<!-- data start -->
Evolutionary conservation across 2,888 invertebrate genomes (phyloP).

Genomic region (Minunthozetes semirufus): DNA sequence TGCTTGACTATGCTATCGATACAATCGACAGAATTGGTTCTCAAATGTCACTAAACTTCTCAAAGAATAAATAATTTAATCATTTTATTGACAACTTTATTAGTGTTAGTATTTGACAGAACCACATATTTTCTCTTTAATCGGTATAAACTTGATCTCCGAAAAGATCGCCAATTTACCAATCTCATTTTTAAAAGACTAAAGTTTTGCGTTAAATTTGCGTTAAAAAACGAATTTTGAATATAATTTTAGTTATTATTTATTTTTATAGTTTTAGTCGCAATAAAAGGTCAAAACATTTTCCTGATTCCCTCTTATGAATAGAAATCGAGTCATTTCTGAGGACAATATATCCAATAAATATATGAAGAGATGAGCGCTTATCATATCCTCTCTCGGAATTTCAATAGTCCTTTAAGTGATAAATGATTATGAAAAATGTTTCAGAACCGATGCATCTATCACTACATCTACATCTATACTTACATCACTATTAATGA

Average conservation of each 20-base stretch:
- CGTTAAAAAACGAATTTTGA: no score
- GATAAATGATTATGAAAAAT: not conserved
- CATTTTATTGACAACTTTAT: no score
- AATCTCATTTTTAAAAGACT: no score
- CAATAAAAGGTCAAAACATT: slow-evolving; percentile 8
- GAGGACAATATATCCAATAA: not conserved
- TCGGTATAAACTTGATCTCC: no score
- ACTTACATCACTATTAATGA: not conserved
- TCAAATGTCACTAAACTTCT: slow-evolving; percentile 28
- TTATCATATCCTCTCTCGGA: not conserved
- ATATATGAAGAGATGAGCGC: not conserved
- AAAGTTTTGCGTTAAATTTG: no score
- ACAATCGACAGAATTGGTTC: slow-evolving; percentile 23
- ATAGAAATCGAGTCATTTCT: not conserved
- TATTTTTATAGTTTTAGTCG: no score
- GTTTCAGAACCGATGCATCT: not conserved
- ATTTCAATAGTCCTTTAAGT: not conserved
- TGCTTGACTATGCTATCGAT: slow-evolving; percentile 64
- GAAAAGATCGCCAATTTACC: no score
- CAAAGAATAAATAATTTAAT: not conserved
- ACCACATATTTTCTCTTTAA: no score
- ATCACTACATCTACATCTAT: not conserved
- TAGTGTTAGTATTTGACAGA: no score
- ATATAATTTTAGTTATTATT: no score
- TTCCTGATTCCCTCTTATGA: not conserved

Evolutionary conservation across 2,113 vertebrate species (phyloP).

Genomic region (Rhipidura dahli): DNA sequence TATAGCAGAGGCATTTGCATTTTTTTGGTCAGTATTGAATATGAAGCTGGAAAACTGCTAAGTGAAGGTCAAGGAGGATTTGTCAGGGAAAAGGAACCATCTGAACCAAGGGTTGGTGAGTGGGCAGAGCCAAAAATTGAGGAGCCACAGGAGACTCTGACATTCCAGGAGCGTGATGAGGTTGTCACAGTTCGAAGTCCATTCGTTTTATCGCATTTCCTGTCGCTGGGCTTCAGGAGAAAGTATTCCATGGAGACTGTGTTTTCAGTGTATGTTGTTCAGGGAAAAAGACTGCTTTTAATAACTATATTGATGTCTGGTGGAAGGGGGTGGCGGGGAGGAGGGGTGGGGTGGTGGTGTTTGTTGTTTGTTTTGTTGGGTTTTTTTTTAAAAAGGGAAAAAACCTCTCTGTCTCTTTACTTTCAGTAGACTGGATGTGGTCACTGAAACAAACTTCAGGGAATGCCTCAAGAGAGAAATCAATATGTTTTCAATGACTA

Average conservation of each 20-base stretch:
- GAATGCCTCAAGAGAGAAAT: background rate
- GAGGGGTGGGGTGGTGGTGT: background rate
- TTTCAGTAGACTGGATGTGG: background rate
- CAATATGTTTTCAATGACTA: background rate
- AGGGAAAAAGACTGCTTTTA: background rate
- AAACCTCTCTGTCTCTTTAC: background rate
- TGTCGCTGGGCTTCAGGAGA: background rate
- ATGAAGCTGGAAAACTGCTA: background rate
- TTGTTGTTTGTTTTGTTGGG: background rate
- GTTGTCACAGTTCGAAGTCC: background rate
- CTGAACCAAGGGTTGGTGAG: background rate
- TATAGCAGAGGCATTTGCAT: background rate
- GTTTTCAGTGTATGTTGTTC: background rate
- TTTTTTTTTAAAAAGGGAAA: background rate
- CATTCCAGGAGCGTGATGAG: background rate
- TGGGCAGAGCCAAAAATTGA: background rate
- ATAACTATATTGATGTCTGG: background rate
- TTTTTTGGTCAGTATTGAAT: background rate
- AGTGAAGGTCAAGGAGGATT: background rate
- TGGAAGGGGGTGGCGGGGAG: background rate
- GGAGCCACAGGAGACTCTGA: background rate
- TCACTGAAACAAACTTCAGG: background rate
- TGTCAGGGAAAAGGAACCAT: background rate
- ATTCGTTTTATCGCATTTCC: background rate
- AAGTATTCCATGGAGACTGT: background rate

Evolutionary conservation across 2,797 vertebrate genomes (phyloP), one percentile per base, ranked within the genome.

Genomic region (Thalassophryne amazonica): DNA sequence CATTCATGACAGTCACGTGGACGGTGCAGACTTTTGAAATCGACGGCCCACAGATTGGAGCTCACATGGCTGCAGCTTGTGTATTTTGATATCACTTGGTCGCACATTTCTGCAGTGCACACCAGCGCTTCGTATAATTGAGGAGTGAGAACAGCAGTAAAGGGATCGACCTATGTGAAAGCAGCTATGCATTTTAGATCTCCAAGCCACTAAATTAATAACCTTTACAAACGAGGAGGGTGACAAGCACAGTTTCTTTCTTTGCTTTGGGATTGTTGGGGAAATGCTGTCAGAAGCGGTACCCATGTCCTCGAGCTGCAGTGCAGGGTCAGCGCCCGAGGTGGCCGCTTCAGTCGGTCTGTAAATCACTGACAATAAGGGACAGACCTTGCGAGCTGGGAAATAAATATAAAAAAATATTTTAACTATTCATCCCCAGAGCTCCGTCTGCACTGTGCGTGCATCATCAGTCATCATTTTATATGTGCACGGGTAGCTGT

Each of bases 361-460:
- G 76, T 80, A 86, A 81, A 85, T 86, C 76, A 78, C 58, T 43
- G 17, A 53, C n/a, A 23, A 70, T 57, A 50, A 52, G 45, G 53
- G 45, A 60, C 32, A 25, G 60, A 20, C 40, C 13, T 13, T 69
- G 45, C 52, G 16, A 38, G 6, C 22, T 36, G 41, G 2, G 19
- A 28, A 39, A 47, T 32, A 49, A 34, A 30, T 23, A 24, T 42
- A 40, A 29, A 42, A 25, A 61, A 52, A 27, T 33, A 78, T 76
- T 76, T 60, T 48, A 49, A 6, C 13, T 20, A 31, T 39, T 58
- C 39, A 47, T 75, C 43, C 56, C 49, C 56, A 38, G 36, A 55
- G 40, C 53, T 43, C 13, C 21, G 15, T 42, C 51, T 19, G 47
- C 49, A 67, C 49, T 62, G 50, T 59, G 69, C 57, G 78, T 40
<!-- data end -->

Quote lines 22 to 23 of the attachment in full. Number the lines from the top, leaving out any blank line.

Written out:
- GAAAAGATCGCCAATTTACC: no score
- CAAAGAATAAATAATTTAAT: not conserved